Image 3: EU Credit Impulse (%, YoY)

Source: Bloomberg

Credit Impulse Points to Slump in Demand

The latest European Central Bank's monthly credit data reveals that the drag on spending caused by reduced credit provision is now considerably more pronounced than it was during the depths of the Euro crisis. As a result, the risk of economic contraction in the latter half of the year is on the rise.

The credit impulse for households and non-financial corporations within the Eurozone declined to -5.2% of GDP in August, down from -3.7% in July. This shift lowered the three-month average to -3.9% from -2.9%. M3 money supply growth fell below the consensus forecast, declining to -1.3% year over year from the previous month's -0.4%. These figures contrast with the median estimate of -1.0%.


Image 4: EU PMIs

Source: Refinitiv

PMI’s Rise Is Unlikely to Alter ECB Rate Outlook

The unexpected improvement in the euro-area’s PMI survey is small and activity remains weak. The headline reading rose to 47.1 in September from 46.7 in August. With an average of 47.5 for July to September, compared to 52.3 for April to June, it indicates a significant slowdown in GDP growth during the third quarter. The three-month average aligns with a potential 0.3% contraction in the economy for Q3.

In the euro area, manufacturing continues to suffer much more than the services sector. The reading for the former fell to 43.4 from 43.5 and that for the latter climbed to 48.4 from 47.9.

Source: Bloomberg

In Summary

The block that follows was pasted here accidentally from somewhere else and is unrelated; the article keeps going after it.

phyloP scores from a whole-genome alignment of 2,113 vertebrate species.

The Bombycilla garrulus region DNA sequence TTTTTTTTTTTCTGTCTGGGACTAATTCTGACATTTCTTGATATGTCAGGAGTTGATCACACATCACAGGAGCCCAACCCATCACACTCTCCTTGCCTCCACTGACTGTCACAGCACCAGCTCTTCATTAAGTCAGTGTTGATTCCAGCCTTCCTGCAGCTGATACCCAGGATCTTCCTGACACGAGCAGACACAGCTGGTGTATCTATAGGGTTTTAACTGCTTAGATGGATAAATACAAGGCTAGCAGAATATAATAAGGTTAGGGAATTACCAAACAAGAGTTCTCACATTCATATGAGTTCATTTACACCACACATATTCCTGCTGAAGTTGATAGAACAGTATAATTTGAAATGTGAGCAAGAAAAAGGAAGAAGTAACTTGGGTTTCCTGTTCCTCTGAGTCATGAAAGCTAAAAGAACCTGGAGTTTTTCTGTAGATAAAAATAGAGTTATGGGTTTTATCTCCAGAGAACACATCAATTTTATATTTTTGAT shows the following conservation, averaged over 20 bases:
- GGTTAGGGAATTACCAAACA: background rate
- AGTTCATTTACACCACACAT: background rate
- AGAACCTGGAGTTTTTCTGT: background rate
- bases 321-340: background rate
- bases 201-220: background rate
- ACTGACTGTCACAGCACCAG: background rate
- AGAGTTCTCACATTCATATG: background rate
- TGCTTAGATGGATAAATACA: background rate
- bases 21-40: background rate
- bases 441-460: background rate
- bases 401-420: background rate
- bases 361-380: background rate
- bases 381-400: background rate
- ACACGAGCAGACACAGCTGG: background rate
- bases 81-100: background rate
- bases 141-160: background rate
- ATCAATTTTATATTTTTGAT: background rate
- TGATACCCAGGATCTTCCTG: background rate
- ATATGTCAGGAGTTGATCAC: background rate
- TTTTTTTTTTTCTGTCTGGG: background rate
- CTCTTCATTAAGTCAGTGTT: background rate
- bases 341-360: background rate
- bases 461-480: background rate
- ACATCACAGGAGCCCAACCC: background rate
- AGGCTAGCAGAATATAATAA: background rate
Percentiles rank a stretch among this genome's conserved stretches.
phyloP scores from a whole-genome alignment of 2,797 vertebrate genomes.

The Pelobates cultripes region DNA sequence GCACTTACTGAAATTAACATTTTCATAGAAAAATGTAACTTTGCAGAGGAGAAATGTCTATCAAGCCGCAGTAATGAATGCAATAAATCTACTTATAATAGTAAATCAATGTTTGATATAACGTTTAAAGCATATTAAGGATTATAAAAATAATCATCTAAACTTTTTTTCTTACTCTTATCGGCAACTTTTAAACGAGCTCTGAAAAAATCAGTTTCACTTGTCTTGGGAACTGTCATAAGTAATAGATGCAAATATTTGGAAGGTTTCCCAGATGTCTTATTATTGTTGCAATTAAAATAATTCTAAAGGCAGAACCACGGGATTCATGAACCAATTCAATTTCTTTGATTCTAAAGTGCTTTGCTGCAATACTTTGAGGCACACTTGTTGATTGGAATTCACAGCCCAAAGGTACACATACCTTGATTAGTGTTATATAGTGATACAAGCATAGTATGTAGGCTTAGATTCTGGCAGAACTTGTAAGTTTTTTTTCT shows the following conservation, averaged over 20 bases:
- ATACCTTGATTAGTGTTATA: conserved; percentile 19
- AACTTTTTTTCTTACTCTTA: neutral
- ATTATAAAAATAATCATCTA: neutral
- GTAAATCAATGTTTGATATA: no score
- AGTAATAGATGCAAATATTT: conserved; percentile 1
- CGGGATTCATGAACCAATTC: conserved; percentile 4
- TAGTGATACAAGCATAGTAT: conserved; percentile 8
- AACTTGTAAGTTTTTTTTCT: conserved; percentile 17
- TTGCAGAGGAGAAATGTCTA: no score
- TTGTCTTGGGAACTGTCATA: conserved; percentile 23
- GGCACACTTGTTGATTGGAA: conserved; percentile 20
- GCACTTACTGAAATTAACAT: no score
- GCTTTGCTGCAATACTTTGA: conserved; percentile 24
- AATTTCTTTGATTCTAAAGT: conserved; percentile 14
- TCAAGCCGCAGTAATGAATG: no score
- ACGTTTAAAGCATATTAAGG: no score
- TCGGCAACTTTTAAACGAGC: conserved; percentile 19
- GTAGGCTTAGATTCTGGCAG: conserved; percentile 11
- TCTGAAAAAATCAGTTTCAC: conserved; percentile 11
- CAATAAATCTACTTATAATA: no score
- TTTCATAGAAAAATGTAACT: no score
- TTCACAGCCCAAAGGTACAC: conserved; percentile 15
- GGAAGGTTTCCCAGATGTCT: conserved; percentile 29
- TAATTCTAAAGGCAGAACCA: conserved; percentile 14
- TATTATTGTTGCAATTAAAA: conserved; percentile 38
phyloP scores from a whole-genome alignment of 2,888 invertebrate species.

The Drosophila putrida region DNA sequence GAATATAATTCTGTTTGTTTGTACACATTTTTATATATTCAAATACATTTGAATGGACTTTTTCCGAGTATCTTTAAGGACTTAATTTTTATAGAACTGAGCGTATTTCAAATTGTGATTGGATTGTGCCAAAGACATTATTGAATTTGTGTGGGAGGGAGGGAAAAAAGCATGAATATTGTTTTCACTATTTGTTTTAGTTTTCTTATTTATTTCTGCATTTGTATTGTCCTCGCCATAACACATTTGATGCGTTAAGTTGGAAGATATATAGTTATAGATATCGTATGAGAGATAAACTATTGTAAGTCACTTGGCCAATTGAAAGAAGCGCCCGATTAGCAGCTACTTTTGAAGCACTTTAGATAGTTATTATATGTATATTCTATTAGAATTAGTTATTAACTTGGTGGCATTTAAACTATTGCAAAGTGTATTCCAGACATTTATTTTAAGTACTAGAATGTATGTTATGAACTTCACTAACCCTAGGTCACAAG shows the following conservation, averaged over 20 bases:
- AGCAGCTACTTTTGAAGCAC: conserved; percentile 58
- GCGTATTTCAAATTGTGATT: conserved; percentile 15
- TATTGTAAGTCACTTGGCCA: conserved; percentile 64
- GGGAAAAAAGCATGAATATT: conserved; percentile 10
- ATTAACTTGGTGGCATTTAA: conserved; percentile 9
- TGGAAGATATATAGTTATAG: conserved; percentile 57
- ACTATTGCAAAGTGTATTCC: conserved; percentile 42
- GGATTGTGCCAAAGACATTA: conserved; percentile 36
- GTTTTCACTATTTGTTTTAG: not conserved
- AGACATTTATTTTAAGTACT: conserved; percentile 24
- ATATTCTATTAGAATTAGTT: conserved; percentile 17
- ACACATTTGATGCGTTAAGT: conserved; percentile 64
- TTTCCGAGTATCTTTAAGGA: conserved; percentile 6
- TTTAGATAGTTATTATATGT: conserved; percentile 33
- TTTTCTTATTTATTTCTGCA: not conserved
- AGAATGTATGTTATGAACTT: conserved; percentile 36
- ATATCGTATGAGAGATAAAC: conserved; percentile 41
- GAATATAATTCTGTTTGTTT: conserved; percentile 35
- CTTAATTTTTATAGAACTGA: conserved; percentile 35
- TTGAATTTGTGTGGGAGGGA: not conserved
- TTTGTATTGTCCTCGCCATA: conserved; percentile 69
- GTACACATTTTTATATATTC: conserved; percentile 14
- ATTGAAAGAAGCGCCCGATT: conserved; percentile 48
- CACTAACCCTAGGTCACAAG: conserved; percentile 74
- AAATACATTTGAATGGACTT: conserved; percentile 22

Analysts are already beginning to question China's conditions for reaching the official 5% growth target for the year 2023. The central problem for the country today is how to rescue consumer confidence and create conditions for its real estate market to recover. Due to the importance of the segment for the country's economy, its poor performance ends up affecting other sectors such as industry, which slowed down in July.

While the rate cuts are an important signal to the market, China needs more stimulus to boost its slowing economy. Some events are raising more concerns about the risks facing the country. The defaults announced by major real estate companies are an example, and the Country Garden case, despite being recent, may not have been the last.

The continuity of the Chinese slowdown contributed to a more challenging macro scenario for commodities and emerging currencies, given that the country is the main importer of several products and one of the main trading partners of several emerging countries.

Image 1: 2-Y yield spread (EU vs US)

Source:  Refinitiv

Image 2: ECB’s decision impact on policy rates expectations (b.p.)

Source: Bloomberg

Weekly Report — Macro

Written by Alef Dias
[email protected]
Reviewed by Victor Arduin
[email protected]
www.hedgepointglobal.com